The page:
Friday, April 18, 2008

A Frank Review of "Karla"

I'd first become aware of the "Ken and Barbie" serial killers of Canada when Karla Homolka was being released from prison in 2005. Essentially. she and her husband, Paul Bernardo, were involved in the rape and murder of three teenage girls, including Homolka's 15-year-old sister, Tammy Lyn. Homolka also became aware Bernardo was the already infamous "Scarborough Rapist" before their marriage and concealed this fact from police. The account was fairly sickening, but I'd forgotten about the case until I went searching through Netflix's "Watch It Now" options and saw a film dramatization of the events starring former "That 70's Show" star Laura Prepon. Unfortunately, Prepon is among an all-American cast and crew of underachievers bringing FOX-quality television docudrama to bear in portraying a deeply sociopathic couple with less grace than caricature. Canadian filmmakers refused to touch the material, which after seeing "Karla," may or may not be a shame. Prepon plays Homolka as a cardboard standee who's sole motivation seems to be maintaining an idealized view of her disturbing relationship, and she does it with an accent that surfaces only as an embarassment. I've come to view Scarlett Johansson as the female Keanu Reeves, an attractive but empty vessel through which roles pass unaltered from the type on the script. With her bleached hair and blankness, Prepon seemed to be channeling a Johansson performance, which while light years from her sunnily charismatic former sitcom role, in no way captures the Homolko from case notes and even elements of the script. In fact the whole production is numbing, skewing in favor of Homolka's highly suspect account of events while relying on a text only denouement at its rushed conclusion after wasting gobs of screentime on Bernardo's cartoonishly extreme sadism. One assumes the portrayal of Bernardo was intended to recall Ted Bundy, but the actor is in slimeball mode from his first scene onward, without the slightest depth or any indication of motivation. Curiously, Brandon "Superman" Routh pops up as a glorified extra in the last few minutes of the film, and it struck me that even if his natural humanity wouldn't have better served the role of Bernardo (played by Misha Collins,) his own "lightness" might have complimented Prepon's to create a couple that exited the reality of their actions altogether. Also, the framing device for the narrative involves a prison psychologist who's accent is distractingly similar to Anthony Hopkins' from the Hannibal Lecter movies.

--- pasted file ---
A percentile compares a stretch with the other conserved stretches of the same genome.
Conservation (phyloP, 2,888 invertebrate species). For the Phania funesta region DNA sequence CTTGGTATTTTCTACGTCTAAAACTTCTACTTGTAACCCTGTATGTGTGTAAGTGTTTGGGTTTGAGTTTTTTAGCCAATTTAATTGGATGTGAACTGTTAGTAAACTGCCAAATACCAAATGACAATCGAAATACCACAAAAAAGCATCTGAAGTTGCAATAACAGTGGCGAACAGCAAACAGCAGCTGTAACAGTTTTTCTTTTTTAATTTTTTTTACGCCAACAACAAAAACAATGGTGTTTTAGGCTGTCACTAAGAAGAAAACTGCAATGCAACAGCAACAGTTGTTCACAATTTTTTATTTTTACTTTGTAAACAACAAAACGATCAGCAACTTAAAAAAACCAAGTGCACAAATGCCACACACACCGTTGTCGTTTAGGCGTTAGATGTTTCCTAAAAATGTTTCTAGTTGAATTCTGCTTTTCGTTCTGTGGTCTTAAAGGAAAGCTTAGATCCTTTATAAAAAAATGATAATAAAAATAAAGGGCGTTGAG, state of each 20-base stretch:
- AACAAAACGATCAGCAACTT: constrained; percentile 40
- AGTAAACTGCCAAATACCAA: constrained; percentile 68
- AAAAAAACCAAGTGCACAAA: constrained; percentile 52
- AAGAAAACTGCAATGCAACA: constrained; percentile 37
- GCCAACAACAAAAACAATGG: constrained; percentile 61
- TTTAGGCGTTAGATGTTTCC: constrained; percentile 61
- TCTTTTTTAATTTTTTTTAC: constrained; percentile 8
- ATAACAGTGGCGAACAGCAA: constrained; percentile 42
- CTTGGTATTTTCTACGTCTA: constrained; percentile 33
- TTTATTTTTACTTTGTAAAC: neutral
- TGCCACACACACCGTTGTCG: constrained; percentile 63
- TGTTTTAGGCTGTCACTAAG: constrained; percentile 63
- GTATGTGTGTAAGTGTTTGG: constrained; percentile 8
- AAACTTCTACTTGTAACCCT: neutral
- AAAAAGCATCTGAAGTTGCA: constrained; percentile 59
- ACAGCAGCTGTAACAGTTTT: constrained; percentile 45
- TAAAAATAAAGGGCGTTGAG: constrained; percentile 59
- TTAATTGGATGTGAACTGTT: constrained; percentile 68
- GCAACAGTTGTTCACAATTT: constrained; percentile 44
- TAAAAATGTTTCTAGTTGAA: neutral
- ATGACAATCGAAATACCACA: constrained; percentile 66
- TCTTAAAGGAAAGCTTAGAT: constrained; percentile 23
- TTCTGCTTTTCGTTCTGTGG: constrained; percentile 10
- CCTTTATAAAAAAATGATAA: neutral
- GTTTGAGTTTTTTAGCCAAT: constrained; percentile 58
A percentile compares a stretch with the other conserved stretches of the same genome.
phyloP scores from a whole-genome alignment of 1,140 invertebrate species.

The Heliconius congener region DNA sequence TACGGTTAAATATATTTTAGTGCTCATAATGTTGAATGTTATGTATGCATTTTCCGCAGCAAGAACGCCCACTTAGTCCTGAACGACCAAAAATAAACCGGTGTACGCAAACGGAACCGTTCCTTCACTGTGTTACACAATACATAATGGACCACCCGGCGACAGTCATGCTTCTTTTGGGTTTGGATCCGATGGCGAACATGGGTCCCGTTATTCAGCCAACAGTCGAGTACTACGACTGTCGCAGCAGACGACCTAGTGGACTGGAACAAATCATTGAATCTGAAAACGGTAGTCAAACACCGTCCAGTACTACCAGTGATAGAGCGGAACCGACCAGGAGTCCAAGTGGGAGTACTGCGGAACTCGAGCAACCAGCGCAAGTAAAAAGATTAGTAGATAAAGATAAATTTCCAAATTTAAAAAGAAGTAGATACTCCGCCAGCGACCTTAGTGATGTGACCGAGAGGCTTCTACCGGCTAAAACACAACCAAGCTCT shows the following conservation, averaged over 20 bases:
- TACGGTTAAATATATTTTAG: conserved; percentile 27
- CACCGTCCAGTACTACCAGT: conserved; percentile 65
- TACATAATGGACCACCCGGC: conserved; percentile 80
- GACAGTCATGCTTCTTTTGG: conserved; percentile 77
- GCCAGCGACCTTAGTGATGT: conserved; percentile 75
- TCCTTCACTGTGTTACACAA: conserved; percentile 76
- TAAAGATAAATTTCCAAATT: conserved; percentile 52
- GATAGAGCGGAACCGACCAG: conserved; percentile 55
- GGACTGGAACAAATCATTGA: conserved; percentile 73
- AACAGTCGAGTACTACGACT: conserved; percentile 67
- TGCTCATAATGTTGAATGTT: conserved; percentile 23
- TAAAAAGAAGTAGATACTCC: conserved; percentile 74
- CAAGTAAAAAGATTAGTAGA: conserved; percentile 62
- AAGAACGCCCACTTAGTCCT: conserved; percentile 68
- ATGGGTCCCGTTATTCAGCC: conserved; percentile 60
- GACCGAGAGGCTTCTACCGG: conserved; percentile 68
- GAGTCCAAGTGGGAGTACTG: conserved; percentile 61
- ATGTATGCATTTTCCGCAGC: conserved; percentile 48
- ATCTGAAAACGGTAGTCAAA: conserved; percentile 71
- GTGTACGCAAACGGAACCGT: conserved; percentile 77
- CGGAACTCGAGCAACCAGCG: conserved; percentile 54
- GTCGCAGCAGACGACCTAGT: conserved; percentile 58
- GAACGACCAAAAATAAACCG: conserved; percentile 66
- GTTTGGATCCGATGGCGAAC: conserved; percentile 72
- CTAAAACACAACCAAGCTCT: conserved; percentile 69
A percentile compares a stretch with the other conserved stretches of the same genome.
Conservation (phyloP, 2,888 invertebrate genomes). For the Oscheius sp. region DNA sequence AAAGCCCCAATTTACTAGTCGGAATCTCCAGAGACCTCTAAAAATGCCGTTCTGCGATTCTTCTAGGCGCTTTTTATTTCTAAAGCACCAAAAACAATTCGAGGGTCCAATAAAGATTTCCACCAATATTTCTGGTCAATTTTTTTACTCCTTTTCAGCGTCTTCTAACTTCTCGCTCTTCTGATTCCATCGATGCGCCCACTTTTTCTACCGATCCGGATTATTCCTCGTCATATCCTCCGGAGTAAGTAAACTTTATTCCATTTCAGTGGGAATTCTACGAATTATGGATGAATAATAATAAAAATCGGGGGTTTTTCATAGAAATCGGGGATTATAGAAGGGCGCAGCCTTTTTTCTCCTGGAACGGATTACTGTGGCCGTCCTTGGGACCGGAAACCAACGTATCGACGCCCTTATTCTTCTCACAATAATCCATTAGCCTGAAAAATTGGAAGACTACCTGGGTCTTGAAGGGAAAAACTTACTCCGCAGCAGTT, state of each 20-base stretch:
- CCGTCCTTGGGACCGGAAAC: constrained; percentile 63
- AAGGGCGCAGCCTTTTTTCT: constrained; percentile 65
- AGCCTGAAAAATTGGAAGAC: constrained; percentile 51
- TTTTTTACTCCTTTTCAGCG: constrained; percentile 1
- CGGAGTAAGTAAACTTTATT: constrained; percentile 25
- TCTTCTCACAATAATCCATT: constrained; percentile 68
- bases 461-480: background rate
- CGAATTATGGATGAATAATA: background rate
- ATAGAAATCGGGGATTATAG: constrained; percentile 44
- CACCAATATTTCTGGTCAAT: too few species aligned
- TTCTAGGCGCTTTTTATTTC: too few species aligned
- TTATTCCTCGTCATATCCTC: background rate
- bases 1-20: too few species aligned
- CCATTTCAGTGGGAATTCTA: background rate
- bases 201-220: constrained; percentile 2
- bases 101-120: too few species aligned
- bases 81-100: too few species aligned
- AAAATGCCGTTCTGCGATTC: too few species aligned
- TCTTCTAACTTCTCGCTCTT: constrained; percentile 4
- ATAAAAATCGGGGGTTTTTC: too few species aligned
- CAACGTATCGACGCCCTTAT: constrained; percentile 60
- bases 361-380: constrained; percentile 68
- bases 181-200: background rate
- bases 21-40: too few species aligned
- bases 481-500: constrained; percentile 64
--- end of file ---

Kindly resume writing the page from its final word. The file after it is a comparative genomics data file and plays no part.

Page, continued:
Again, I'm not sure if Canada should be ashamed for allowing Yankees to film their hometown horror story. While they could be commended for not racking the muck a year after Homolka's release after twelve years in prison, the nation is given a black eye by the ineptuitude of the actual handlers. As Bernardo is a complete cypher for mania in the film, no mention is ever made of his life before Karla, including his adoptive father being a child molester who assaulted his daughter, or his mother revealing he'd been conceived during an extra-marital affair. Nowhere is it mentioned that Homolka aided Bernardo in a kidnapping and rape after the videotaped rape/accidental death of her sister, and before the murder of Leslie Mahaffy. The film never makes explicit that murder was not part of Bernardo's m.o. prior to the death of Tammy Homolka, and the biased perspective of the narrative downplays the probability that Karla either comitted or instigated the commission of two premeditated murders. The police assume Tammy Homolka's death was accidental, and their linking DNA evidence provided by Bernardo to the Scarborough Rapist years after the fact is never explained, making them look imbecilic and partially responsible for the deaths that followed the gross oversights. The film actually covers for the police's failure to find videotapes of the rapes hidden in Berbnardo's bathroom, which were located by Paul's lawyer under his instructions after the expiration of search warrants. Homolka's helplessness is constantly reenforced in the film, despite her videotaped participation in the rape of her own virginal sister evidenced in trial, nor her dolling herself up before raping Leslie Mahaffy. The movie plays on Homolka's surprise at seeing Mahaffy's dismembered body parts encased in cement, despite evidence she in fact washed pieces of the girl before their emersion to enable the process. After the instance of spousal abuse that finally saw Homolka turning in her husband on said count (but not for other crimes for which she was accountable,) the terrifically miscast Prepon shows up from the hospital with two black eyes straight out of an "Our Gang" short, a far cry from the medical report citing a "hemorrhage in the left eye resulting from strikes to the back of her head which drove the brain forward into her skull." Further, "she suffered a contusion to the forehead, bruises down the side of her neck and along her arms, bruises and swelling to 75% of her legs from the mid-thigh down and a puncture wound from a screwdriver on her right thigh above the knee."

Argh! I could go on, but enough is enough. Ultimately, all I get out of the film besides irritation was Laura Prepon in her underwear, and even that was sullied by the bleach job-- and the whole murder/rape thing. Duh! So far, this is the only Rotten Tomatos reviewed movie I've ever seen with a 0% rating. Not an abstain, just universally negative reviews.

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